The intervention was developed through eight teleconferences over a 1-year period with key stakeholders (including parent-partners) to determine the inclusion criteria and elements of the intervention, including the content of the ACT sessions and the resource toolkit.
Patient and public involvement
CCENT is embedded within the CHILD-BRIGHT Network, which is supported by the Canadian Institutes of Health Research under Canada’s Strategy for Patient-Oriented Research.109 110 CCENT was created based on priorities set by Canadian patients, families and investigators to increase the likelihood of a transformative impact for children and families. CCENT actively involves graduate NICU families in developing the study design, intervention content and knowledge translation (KT) activities. A parent representative is a member of the author team, and a parent advisory group meets biannually, with quarterly email conversations with the research team to receive input on study decisions.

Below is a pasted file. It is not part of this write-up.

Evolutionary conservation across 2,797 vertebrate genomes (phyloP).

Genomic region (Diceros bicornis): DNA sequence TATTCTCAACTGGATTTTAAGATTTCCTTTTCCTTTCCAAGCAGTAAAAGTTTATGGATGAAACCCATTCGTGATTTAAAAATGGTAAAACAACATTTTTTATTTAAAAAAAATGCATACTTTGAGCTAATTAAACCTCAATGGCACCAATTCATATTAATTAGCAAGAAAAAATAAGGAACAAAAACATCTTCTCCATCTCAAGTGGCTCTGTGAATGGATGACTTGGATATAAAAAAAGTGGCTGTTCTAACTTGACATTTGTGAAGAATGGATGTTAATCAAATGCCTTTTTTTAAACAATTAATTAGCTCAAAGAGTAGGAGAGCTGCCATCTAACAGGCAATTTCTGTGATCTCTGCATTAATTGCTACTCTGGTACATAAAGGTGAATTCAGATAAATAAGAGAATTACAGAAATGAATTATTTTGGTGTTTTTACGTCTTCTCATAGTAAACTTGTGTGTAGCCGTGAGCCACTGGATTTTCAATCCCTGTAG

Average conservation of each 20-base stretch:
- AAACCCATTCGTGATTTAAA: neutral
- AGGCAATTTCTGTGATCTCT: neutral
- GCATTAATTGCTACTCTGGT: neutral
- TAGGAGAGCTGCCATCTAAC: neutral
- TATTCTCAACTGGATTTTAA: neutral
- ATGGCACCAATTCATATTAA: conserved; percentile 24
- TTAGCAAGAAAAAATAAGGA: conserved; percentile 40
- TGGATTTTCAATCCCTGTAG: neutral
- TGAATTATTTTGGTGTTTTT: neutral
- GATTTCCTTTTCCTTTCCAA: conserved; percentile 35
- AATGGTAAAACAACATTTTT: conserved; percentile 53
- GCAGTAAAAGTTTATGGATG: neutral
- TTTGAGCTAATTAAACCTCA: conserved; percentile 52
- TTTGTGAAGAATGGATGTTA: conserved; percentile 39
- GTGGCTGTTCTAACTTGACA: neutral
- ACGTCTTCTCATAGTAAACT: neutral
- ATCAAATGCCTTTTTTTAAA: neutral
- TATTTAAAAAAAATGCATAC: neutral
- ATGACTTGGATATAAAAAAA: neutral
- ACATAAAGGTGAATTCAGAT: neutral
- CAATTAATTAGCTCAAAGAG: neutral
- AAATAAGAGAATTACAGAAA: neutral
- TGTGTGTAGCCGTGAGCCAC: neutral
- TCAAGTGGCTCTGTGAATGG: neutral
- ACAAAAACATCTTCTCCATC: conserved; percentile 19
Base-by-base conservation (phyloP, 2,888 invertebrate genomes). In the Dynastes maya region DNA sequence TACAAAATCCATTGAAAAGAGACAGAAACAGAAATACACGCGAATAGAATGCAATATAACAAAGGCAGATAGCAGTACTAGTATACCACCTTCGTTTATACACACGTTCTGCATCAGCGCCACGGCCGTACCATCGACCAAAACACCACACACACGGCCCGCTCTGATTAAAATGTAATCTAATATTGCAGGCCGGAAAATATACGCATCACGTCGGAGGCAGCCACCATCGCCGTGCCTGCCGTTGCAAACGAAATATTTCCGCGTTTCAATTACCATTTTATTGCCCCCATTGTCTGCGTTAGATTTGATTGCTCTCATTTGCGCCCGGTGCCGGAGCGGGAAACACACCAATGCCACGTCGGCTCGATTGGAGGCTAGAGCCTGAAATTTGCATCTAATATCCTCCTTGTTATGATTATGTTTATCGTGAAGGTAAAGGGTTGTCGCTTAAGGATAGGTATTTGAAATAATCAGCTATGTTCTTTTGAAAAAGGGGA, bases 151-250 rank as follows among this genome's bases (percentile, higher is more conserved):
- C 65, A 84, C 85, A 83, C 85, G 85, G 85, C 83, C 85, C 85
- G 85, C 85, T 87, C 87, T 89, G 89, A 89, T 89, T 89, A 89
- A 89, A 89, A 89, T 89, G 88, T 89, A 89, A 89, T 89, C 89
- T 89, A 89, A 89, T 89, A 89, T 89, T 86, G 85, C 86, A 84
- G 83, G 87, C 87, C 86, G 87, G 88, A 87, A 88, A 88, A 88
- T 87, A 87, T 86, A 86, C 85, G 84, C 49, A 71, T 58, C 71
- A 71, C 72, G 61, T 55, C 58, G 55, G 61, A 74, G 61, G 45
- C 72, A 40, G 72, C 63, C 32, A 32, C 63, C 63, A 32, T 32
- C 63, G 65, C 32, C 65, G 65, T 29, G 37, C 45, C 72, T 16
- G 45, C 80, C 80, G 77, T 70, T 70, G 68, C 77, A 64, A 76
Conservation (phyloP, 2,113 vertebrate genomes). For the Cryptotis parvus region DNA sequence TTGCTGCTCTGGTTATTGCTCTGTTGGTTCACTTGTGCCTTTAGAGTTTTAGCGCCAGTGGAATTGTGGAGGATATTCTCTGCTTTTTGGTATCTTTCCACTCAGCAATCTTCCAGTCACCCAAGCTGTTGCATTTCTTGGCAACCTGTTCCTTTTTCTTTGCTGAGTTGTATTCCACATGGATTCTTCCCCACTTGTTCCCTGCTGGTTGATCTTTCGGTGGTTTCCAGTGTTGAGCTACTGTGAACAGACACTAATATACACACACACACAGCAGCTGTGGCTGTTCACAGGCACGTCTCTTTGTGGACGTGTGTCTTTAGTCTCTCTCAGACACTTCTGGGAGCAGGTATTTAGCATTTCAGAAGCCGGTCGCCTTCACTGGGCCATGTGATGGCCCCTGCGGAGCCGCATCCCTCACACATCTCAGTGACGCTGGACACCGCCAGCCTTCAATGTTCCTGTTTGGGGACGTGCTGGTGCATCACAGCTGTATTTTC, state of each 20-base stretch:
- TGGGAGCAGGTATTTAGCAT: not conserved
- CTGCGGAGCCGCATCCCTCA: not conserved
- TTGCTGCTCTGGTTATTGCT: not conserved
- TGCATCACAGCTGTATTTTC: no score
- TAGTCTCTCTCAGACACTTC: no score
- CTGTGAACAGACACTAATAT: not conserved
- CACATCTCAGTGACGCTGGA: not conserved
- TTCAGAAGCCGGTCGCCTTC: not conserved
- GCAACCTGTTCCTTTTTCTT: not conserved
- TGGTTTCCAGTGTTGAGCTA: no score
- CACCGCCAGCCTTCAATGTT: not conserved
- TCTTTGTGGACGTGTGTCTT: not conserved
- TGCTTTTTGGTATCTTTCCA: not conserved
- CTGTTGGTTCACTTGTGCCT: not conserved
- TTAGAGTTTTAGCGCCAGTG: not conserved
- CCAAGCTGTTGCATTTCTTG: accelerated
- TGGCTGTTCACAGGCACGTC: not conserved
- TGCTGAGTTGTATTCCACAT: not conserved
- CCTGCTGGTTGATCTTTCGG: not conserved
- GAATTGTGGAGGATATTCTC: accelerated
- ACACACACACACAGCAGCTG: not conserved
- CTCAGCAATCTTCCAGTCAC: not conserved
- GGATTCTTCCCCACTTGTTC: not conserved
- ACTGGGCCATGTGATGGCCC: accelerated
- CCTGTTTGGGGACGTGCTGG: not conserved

Ethics and dissemination
Informed consent will be obtained from all participants by the research staff. Study data are kept confidential by removing identifying information, and all study files are maintained on a password-protected secure server.
Adverse event reporting
A parent may be identified as having significant mental health concerns through NN interactions or the EPDS. A safety protocol is in place to ensure parents receive appropriate primary care or emergency services support as needed. All adverse events will be reported to the site research ethics board and primary investigator.